The Importance of Reliable, High-Speed Broadband
While the majority of MDU residents acquire broadband service for their units directly through providers via a retail service model, a growing number of properties offer managed high-speed internet access (HSIA) as an amenity. However, given recent FCC rulings on resident choice in MDU environments, MDUs are no longer able to enter into exclusive or graduated revenue-sharing agreements with ISPs and are no longer able to participate in sale-and-leaseback agreements. Vendors working to deploy IoT solutions into MDUs must be prepared to support a mix of deployment models, including multiple internet-service providers or even tenant-owned devices. MDU residents making use of property-provided devices are keenly interested in use cases related to safety and security, as well as energy management. Parks Associates finds that 43 percent of U.S. MDU residents report using smart home devices, including a mix of property-provided devices, and devices the resident purchased at retail. Consumers prefer to monitor and control their devices through a single user interface, and top solutions will support a BYOD approach.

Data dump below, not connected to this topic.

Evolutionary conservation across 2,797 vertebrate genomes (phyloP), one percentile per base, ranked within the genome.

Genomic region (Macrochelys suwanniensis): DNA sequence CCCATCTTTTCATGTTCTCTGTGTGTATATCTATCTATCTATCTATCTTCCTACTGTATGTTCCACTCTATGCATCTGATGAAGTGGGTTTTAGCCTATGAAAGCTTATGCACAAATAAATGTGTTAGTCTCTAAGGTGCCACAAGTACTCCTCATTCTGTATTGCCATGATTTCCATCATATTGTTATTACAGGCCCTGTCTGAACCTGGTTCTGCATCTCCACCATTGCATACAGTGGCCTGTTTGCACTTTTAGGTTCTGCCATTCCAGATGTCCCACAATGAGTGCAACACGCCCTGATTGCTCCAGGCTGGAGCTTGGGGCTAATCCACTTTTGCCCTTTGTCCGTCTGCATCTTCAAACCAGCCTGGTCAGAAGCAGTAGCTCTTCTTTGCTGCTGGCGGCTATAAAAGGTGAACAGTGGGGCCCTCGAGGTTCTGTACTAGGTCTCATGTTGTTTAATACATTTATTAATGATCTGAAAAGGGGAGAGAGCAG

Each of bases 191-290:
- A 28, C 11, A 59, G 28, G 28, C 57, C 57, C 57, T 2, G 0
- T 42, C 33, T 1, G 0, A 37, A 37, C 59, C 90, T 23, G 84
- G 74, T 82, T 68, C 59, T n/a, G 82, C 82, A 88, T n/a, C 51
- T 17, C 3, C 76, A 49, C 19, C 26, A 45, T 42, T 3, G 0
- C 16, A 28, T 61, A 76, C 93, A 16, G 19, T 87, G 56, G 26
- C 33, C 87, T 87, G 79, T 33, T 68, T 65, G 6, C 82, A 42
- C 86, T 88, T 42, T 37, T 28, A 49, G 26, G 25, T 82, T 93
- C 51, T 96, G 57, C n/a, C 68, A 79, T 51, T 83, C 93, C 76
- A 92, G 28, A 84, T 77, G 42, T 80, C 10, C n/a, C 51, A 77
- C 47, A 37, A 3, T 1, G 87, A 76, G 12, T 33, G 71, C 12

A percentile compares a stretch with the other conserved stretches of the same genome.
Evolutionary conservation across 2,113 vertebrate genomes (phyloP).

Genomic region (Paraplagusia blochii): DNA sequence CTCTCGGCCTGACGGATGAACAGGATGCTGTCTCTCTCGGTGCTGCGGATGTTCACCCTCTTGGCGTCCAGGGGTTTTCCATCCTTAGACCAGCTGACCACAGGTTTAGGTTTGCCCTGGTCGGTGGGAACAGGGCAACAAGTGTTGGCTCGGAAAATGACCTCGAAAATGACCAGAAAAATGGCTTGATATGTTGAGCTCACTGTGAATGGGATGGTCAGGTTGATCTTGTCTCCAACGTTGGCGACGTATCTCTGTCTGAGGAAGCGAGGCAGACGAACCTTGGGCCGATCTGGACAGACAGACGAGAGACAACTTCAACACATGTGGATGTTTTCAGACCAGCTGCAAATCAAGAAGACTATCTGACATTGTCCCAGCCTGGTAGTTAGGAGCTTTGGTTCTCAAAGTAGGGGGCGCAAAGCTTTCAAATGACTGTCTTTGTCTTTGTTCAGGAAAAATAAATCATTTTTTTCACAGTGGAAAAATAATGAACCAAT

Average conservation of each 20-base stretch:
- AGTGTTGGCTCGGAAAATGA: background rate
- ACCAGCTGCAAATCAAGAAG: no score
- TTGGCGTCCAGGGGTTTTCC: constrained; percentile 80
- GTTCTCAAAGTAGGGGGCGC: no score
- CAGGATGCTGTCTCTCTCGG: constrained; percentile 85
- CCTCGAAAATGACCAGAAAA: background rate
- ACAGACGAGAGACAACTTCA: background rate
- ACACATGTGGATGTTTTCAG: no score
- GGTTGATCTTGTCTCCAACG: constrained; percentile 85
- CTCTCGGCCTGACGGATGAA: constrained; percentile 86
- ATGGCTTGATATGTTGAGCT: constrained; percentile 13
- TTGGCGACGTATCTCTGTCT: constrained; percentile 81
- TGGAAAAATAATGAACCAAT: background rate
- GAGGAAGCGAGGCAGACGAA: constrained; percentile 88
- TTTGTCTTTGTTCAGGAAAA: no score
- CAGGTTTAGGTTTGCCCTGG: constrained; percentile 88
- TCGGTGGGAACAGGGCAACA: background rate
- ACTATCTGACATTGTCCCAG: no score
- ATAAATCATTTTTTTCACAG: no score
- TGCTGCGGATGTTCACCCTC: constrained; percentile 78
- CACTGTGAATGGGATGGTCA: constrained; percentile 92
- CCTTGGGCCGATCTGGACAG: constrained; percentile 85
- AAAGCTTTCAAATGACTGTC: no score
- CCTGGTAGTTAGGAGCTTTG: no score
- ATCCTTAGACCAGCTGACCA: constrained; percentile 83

As data security and privacy continue to be an important concern for smart home users, both apps and voice controls pose different pros and cons of use. Manufacturers desiring higher adoption are well-advised to focus on privacy-focused policies, capabilities, and product design, particularly for camera-equipped devices. Further, 60 percent of property managers report that they can monitor the data from smart home devices installed in individual units, and 38 percent also report that they can adjust any device at any time. Platform vendors providing smart home devices typically restrict these capabilities for property management companies in order to prevent invasion of resident privacy and rights.